Number 1. These are not necessarily the best years of your life.
‘Cherish every moment’, we’re told when are children are small. ‘They grow up so fast’, they say. This is generally delivered by someone whose children are no longer small. It’s a throwback to a past that has grown all fuzzy with the passage of time. For example, they may fondly remember the luxury of being able to stay in their pyjamas well into the morning because they had nowhere they needed to be, but forget that the very fact that they had nowhere they needed to be was actually the problem.
Some mornings with toddlers, you look down the barrel of 12 unbroken hours of snot or poo or vomit or whinging or tantrums or whatever thing is bugging you at the time, and the thought of cherishing every moment makes you want to laugh. Or cry. Either response is equally appropriate.
Of course, you will undoubtedly have some lovely moments with your pre-schoolers, where you’ll feel fulfiled and are bursting with love and gratitude. I’m just saying that your ratio of fulfilment to despair will almost certainly improve once they go to school.
Number 2. You don’t have to feel grateful 24/7.
Gratitude is an essential element on the path to finding spiritual peace in your life, but feeling guilty if you don’t feel grateful about everything, all the time, is unrealistic and unhelpful. Allow yourself to acknowledge what you do feel truly blessed to have, but also know that you’re allowed to just endure the shitty parts. Get through it and try not to complain too much and eventually you’ll move on to the good bits, thank the lord, and then you can be even more grateful when you get there.
Number 3. Stop feeling bad about feeling bad.
There is so much tragedy in the world that we often don’t give ourselves permission to feel bad. We think we shouldn’t voice our occasional dissatisfaction with the whole mothering thing because, for instance, there are so many women who would give anything to have even one child (and you have 2 or 3 or 4!). Or there are children with disabilities and yours are 100% able. Or you went on and on so much about how much you wanted children before you had them that you feel like you should be happy, happy, happy all the time because of their very existence.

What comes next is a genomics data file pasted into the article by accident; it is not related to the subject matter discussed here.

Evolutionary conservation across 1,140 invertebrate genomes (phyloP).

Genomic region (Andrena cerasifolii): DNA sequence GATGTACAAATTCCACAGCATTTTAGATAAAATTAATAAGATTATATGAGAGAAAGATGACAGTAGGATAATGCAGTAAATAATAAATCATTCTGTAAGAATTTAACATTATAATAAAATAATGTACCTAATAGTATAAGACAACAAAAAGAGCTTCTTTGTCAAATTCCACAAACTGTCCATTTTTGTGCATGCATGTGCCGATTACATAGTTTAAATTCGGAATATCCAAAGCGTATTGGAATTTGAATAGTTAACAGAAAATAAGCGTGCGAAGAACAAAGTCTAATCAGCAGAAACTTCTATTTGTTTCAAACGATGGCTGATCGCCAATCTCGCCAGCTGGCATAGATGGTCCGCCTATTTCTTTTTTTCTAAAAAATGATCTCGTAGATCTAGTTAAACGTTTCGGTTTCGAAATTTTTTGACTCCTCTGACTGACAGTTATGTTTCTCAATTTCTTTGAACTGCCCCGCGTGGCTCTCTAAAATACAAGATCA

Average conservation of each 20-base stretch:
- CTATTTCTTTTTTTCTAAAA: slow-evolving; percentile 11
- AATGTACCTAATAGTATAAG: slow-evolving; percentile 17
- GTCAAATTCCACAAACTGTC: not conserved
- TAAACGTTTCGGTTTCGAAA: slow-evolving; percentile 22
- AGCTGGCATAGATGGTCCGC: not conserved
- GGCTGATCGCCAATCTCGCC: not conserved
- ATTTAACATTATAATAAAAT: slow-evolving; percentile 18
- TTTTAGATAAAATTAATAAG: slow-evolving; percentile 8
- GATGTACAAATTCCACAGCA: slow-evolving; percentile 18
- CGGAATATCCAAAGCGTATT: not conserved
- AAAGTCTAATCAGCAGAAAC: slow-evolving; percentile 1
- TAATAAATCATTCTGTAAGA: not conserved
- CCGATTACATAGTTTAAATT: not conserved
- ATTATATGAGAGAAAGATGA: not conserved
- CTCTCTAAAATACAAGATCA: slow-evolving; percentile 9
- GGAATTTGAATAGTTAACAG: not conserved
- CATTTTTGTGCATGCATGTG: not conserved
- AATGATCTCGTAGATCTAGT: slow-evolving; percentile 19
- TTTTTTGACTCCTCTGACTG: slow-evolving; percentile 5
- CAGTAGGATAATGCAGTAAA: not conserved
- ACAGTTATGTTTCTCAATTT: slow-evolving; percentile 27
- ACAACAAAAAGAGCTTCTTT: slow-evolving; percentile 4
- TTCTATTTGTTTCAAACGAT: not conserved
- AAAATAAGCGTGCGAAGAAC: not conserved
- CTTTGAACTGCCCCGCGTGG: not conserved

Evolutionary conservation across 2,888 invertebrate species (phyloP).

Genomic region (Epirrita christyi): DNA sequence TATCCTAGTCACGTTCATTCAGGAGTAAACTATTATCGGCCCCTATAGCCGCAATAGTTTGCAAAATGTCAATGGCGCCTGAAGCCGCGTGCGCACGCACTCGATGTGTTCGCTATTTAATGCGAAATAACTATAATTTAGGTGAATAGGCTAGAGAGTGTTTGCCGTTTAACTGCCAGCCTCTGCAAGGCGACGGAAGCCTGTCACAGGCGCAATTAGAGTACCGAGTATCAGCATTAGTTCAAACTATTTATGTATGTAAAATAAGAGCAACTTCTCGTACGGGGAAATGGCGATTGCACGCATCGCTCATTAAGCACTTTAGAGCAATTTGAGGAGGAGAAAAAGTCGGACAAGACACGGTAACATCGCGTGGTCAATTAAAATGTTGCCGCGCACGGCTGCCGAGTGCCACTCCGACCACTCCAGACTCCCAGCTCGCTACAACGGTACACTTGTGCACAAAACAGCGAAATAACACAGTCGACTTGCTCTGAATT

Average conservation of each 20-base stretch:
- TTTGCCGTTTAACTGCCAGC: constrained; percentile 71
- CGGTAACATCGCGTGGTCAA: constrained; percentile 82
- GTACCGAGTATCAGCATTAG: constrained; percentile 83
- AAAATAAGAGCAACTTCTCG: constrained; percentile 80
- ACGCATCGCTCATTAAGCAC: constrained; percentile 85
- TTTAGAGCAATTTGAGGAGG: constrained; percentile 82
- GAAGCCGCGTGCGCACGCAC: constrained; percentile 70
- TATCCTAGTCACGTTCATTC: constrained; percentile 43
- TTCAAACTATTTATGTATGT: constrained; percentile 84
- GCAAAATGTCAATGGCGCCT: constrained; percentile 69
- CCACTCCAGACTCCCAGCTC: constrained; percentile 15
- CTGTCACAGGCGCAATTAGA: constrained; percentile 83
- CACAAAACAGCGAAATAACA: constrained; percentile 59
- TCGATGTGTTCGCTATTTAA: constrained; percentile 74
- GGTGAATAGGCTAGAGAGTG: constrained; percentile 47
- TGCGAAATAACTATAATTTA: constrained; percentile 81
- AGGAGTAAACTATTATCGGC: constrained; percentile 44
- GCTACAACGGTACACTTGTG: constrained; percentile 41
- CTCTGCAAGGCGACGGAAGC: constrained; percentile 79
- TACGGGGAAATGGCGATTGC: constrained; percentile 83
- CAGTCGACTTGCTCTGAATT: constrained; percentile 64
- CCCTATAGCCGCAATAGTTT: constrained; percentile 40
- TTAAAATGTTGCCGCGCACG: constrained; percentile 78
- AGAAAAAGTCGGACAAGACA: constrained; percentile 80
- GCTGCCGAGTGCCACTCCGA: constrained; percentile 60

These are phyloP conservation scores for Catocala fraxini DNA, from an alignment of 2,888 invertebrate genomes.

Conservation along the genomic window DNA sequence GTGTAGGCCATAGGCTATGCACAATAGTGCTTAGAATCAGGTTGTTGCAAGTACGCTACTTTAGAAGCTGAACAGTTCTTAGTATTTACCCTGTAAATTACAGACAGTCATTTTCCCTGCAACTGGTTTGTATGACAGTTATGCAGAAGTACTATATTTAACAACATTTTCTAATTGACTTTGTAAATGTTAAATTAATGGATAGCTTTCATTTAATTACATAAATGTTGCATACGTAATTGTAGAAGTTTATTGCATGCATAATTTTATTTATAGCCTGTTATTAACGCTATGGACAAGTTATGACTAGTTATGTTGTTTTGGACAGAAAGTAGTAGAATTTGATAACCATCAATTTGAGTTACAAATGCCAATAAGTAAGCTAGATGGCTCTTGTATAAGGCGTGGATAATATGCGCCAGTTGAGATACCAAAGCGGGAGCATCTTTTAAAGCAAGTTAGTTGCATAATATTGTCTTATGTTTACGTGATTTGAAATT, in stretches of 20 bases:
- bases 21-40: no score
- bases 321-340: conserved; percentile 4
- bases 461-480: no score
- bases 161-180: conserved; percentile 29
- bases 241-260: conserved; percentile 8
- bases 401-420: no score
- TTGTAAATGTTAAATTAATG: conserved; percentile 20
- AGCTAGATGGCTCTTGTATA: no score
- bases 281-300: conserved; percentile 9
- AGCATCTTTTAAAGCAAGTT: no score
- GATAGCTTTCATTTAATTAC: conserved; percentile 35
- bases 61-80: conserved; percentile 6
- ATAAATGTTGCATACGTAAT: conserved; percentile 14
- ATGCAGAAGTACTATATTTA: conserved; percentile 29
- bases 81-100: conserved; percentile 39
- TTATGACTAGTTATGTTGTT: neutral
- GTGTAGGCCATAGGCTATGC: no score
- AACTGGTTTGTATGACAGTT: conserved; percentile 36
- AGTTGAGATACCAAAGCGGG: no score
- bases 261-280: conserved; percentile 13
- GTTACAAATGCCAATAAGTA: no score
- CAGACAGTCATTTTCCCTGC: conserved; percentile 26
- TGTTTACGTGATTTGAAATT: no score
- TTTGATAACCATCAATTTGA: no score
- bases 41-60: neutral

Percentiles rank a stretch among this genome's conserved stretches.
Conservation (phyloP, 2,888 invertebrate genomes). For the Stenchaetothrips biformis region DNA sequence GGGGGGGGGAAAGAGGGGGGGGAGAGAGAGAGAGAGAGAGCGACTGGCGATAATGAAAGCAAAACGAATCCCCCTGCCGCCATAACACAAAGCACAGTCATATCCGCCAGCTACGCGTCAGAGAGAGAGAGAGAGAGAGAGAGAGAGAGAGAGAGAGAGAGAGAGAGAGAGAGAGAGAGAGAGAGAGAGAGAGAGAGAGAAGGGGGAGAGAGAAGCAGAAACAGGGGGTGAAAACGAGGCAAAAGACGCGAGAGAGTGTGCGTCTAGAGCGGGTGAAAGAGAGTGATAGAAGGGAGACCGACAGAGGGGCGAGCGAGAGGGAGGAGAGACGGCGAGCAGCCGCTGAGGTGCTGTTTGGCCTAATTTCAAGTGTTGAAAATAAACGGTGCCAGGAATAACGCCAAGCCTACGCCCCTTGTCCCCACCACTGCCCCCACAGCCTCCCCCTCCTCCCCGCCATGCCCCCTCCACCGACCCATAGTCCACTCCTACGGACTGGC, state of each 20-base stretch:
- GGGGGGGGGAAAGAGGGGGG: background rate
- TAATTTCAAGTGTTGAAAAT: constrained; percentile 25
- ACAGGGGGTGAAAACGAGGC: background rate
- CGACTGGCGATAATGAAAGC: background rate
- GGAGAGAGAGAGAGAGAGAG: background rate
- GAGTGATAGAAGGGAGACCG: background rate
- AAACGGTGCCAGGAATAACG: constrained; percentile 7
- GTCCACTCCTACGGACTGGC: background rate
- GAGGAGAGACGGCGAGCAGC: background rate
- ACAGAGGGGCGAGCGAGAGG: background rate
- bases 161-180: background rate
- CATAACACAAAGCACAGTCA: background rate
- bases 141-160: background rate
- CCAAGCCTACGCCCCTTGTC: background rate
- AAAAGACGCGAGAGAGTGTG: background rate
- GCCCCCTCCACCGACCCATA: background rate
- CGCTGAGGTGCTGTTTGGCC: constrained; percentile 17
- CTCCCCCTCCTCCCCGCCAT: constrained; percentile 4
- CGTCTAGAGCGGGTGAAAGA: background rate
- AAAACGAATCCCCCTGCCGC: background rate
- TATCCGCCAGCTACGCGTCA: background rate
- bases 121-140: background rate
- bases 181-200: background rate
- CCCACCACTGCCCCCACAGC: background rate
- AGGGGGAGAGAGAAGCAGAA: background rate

But know this: if you’re tired, you’re tired. If you’re feeling down, you’re feeling down. If your child throws a toy and it hits you in the face, it hurts. And it makes you angry.
Allow yourself to feel however it is you feel, because feeling bad about feeling bad is just plain masochistic.
Number 4. Most of what you’re worried about now won’t really matter in the long run.
My mother used to have a little mantra she would say to help me when I was worrying unnecessarily about something: it’ll all work out by the time they go to school. So when I was worried that my kids were late to toilet train, she was right. When I was concerned because they needed rocking to sleep when they were infants, she was right. When the only food they wouldn’t spit out when they were going onto solids was the sweeter options, she was right. When the other kids were crawling and mine were still sitting resolutely on their lovely padded bums, she was right again.
So much of the tiny little details of our babies’ lives and habits are not nearly as worth worrying about as we think they are at the time.
However, there is one thing that is worth your focus at every step of the way up until they go to school: their behaviour. The way you mould their behaviour at two years of age directly affects their behaviour at three. The discipline you do or don’t follow through with at three, undoubtedly affects who they are at four and five. Their behavioural issues are very much worth worrying about because they definitely won’t just work themselves out with the passage of time.